Learning to Think on My Feet

​By Danielle Brown

Working at St. James School has been tough, hectic and time consuming. On paper, the job description blatantly outlines the mandatory 12-hours days, but considering lesson planning, material checking, and Xeroxing, 12-hours days easily turn into 14-hours days with work on the weekends, too. The learning curb is incredibly steep; I must make three large mistakes daily. I am constantly asking my co-workers for advice or for quick grading, attendance checking, and other miscellaneous tutorials. There are days I am mentally exhausted, physically sick, and spiritually stretched to my limits. I am constantly treading water and sometimes I can only do enough to come up for air only every few minutes.
But I would not trade my placement for the world, and here are five reasons why.
One: I joined the Episcopal Service Corps to become closer to my faith, and to place Christianity at the forefront of my life. Although all Episcopal Service Corps programs incorporate high levels of faith formation and intentional community, the job placements do not always fall in line. However, St. James School begins each day with a prayer, each class with a prayer, every Thursday with a Mass, and hosts fieldtrips to weekly mass services at St. Marks. Furthermore, the school has an ordained priest who spiritually guides me, and a chaplain who helps me deeply understand different Christian rituals.
Two: In most Episcopal Service Corps programs, each member has different placements, but at the St. James School there are two volunteer Co-teachers from Servant Year, and this year it is Cory and me. Because of the job description, I do not always get to check with Cory daily, but as the other person in Servant Year who understands and is also coping with the demands of St. James School, he is an incredible support system. I without a doubt am lucky to have a placement with a guaranteed support system.
Three: I purposefully applied and chose to accept the Co-teaching placement at St. James School with the intention of discovering if teaching middle school students is truly my passion. Based on the time that I have spent as a teacher, I now know that I cannot get enough of teaching! The rush of leading students and watching them understand new and complicated material is thrilling and the actual instruction is the best part of my day. Additionally, I now have an understanding of all the nitty-gritty skills I need to have to effectively have my students focused, interested in class, and prepared for transitions, and moreover I have all year to perfect and add to those nitty-gritty skills. As an immeasurable bonus I am learning to think on my feet and am beginning to archive lessons and activities for my future students.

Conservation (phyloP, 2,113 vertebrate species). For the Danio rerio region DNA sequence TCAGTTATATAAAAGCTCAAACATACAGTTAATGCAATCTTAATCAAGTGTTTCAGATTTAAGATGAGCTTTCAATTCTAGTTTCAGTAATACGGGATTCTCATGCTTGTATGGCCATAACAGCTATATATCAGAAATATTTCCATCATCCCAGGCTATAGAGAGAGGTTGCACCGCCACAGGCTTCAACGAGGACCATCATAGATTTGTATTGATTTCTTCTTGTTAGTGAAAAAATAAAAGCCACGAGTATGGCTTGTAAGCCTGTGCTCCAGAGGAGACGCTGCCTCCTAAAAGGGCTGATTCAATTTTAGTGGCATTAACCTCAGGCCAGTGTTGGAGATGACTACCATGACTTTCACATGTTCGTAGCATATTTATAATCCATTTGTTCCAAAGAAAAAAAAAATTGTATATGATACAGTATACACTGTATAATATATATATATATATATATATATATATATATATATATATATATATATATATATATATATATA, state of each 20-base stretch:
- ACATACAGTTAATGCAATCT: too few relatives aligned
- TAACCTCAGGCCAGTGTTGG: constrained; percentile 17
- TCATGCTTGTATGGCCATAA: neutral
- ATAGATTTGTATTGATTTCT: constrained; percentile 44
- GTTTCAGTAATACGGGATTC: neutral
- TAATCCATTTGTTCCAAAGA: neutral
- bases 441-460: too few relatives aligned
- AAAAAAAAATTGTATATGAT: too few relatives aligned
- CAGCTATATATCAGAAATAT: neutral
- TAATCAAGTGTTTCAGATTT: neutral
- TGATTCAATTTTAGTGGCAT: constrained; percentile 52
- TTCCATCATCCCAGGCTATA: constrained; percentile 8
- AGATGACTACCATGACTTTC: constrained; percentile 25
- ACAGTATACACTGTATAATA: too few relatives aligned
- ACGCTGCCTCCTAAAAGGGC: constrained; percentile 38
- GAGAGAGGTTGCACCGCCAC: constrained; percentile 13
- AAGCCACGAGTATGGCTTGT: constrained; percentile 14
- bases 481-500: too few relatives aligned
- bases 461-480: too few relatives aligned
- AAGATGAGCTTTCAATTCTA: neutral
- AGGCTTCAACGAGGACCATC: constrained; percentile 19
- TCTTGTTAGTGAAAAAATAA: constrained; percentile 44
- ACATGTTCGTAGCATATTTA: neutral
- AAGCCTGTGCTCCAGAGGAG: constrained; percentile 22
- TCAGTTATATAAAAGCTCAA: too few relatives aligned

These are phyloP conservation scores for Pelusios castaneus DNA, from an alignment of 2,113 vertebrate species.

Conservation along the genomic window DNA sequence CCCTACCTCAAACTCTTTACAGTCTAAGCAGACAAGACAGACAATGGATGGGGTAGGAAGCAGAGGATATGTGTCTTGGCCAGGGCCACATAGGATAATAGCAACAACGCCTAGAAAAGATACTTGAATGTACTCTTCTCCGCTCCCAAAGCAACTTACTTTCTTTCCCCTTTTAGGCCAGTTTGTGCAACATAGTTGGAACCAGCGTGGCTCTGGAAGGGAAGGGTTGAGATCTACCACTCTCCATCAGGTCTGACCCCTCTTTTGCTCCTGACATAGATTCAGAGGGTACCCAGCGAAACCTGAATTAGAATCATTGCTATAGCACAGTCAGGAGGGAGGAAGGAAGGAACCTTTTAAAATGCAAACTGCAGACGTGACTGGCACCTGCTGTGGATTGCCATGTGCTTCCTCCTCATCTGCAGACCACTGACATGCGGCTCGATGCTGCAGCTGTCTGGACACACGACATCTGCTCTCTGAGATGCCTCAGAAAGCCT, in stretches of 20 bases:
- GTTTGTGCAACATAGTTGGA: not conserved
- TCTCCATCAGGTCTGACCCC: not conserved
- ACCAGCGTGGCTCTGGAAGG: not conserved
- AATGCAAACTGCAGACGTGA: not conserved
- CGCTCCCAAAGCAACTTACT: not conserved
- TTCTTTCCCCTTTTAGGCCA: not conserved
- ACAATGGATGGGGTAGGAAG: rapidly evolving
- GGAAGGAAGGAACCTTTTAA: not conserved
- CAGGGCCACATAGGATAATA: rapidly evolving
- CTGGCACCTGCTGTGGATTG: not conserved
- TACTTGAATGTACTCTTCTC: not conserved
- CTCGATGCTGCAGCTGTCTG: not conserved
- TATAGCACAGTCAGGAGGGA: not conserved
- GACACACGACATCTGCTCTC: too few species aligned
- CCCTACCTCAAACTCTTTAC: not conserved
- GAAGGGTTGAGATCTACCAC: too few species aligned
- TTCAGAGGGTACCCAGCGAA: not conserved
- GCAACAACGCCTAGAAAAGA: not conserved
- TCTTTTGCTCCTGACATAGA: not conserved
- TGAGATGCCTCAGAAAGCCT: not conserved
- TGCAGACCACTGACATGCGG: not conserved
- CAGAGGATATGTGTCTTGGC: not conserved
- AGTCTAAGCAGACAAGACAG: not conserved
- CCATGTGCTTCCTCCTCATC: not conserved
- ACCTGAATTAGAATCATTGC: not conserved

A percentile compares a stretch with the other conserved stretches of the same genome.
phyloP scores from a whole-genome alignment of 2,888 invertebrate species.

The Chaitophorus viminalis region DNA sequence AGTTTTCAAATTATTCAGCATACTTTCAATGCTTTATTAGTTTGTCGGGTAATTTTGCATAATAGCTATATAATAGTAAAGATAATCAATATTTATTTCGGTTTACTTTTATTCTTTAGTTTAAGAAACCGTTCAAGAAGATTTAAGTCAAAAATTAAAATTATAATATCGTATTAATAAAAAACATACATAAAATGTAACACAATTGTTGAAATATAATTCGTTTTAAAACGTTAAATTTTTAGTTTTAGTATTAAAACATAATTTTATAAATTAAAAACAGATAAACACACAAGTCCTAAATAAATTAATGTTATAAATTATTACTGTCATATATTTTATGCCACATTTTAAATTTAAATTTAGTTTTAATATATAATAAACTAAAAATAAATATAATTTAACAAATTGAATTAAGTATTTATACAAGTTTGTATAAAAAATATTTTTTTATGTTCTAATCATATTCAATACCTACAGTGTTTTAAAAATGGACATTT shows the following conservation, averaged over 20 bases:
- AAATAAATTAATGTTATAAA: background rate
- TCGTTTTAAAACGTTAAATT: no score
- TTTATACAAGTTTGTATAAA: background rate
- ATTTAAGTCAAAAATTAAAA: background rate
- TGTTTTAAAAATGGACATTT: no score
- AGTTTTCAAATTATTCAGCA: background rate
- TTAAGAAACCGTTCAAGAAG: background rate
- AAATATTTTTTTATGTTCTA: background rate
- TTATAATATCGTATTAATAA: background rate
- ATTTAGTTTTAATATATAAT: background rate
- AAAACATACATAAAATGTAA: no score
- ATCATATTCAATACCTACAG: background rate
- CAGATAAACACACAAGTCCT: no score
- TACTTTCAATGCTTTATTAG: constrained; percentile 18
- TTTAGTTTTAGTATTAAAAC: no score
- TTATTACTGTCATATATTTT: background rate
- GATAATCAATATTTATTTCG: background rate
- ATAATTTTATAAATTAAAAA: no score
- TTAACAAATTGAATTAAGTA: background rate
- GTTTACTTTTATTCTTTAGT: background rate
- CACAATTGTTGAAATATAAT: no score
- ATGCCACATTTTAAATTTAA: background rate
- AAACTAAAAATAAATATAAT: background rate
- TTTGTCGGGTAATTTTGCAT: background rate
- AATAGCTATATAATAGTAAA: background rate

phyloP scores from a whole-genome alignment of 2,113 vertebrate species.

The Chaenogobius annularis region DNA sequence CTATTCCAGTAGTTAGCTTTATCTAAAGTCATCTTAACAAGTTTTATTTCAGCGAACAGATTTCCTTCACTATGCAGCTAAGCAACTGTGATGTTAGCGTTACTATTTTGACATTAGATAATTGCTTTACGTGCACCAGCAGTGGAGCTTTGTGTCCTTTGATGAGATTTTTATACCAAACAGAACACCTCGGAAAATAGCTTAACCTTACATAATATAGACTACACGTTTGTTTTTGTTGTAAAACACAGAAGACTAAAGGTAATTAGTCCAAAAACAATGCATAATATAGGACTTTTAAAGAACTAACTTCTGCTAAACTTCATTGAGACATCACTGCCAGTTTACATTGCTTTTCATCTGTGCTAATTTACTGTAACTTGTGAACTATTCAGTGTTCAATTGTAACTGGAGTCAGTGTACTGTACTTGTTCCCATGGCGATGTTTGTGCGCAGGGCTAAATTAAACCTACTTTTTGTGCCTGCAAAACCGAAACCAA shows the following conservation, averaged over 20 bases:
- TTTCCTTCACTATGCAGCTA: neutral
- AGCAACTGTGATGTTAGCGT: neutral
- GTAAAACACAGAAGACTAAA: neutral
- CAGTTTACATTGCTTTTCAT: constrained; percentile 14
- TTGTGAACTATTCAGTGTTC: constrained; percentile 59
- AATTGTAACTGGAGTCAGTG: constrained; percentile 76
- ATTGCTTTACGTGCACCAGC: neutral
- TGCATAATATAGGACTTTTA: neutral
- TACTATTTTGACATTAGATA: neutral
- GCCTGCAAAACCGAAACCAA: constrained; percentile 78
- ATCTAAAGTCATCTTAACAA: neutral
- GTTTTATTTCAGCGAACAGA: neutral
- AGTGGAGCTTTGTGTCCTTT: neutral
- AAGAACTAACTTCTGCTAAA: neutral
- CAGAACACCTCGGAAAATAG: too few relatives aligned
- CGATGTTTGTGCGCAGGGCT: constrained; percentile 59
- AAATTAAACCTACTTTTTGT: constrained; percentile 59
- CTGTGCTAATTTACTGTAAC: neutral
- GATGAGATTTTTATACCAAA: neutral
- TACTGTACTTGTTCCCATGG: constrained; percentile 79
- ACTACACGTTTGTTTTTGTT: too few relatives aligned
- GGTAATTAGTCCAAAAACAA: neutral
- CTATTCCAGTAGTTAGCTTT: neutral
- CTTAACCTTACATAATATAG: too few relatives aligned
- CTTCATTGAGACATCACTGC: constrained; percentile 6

Four: No matter how difficult the job is, or how badly I mess up, being a positive, supportive and consistent role model for the students at St. James School is changing students’ lives. St. James School is purposefully placed and services students in one of the poorest neighborhoods in Philadelphia, by simply being present for these students and challenging them into academic rigor the students are stepping up and opening doors to competitive high schools, which in turn alters their long term success. At the end of the day my students are what matters most.

Five: No matter how difficult the students are each day, they are changing my life in unexpected and positive ways. Simply knowing the students at St. James School and their stories is incredibly humbling. The problems they face at such a young age are real, and recognizing how they cope and survive is mind blowing.

​Danielle serves as a co-teacher at the St. James School.